he customary polite greeting “pleased to meet you”, for example, can convey anything from I find you really attractive to I am not the slightest bit interested in you, depending on the tone of voice, facial expression, position and posture of the speaker.
When a man and a woman meet for the first time, both are in a difficult, ambiguous and potentially risky situation. Neither person knows what the others intentions and feelings are. Because stating intentions and feelings verbally involves a high risk of embarrassment or possible rejection, non-verbal behaviour becomes the main channel of communication. Unlike the spoken word, body language can signal invitation, acceptance or refusal without being too obvious, without causing offence or making binding commitments.
Warning: some of the non-verbal flirting techniques outlined in this section are very powerful signals, and should be used with caution. Women should be particularly careful when using signals of interest and attraction. Men already tend to mistake friendliness for flirting; if your signals of interest are too direct and obvious, they will mistake them for sexual availability.
Your eyes are probably your most important flirting tool. We tend to think of our eyes mainly as a means of receiving information, but they are also extremely high-powered transmitters of vital social signals. How you look at another person, meet his or her gaze and look away can make all the difference between a successful, enjoyable flirtation and an embarrassing or hurtful encounter. Eye contact looking directly into the eyes of another person is such a powerful, emotionally loaded act of communication that we normally restrict it to very brief glances. Prolonged eye contact between two people indicates intense emotion, and is either an act of love or an act of hostility. It is so disturbing that in normal social encounters, we avoid eye contacts of more than one second. Among a crowd of strangers in a public setting, eye contacts will generally last only a fraction of second, and most people will avoid making any eye contact at all.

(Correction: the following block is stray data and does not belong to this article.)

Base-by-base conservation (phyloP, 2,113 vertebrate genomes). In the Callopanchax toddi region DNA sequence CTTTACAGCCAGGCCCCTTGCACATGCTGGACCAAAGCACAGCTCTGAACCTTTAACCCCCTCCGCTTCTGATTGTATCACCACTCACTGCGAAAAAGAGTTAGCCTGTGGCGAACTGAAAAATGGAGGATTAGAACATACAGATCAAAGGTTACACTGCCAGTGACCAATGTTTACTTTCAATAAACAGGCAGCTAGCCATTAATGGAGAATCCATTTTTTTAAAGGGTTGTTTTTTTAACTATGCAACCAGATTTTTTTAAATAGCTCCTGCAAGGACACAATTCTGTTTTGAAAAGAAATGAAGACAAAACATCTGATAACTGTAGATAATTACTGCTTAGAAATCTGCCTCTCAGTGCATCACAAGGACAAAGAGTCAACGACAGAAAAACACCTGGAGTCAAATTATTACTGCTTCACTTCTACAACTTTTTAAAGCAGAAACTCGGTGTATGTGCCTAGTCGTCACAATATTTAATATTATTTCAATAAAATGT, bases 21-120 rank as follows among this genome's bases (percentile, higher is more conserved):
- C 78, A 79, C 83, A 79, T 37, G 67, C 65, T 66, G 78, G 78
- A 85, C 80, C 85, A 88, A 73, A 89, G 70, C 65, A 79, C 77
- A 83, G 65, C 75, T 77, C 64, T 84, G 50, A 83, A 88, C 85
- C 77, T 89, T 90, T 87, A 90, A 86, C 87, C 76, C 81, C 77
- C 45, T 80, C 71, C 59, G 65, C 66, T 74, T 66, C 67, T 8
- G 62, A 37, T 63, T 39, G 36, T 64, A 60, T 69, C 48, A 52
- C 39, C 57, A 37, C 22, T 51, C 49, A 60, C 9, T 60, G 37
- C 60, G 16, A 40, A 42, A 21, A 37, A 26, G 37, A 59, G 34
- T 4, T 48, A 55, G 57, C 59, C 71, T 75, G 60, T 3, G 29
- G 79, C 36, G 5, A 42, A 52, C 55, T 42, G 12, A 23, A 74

This is very good news for anyone wishing to initiate a flirtation with an attractive stranger. Even from across a crowded room at a party, you can signal your interest in someone merely by making eye contact and attempting to hold your targets gaze for more than one second (not too much more, though, or you will seem threatening). If your target maintains eye contact with you for more than one second, the chances are that he/she might return your interest. If after this initial
contact, your target looks away briefly and then looks back to meet your gaze a second time, you can safely assume that he/she is interested. If these eye contacts trigger a smile, you can approach your target with some confidence.
If, on the other hand, your target avoids making eye contact with you, or looks away after a fraction of a second and does not look back again, you should probably assume that your interest is not returned. There is still the possibility that your target is just a very shy person and some females may be understandably wary of signalling any interest in male strangers. The only way to find out is by close observation of your targets behaviour towards others. Does she consistently
avoid direct eye-contact with men? Does he seem nervous, anxious or aloof in his interactions with other women? If so, your targets reluctance to meet your gaze may be nothing personal, and it might be worth approaching, but only with considerable caution.
Once you have approached your target, you will need to make eye contact again in order to strike up a conversation. As soon as your eyes meet, you may begin to speak. Once a conversation begins, it is normal for eye contact to be broken as the speaker looks away. In conversations, the person who is speaking looks away more than the person who is listening, and turn-taking is governed by a characteristic pattern of looking, eye contact and looking away.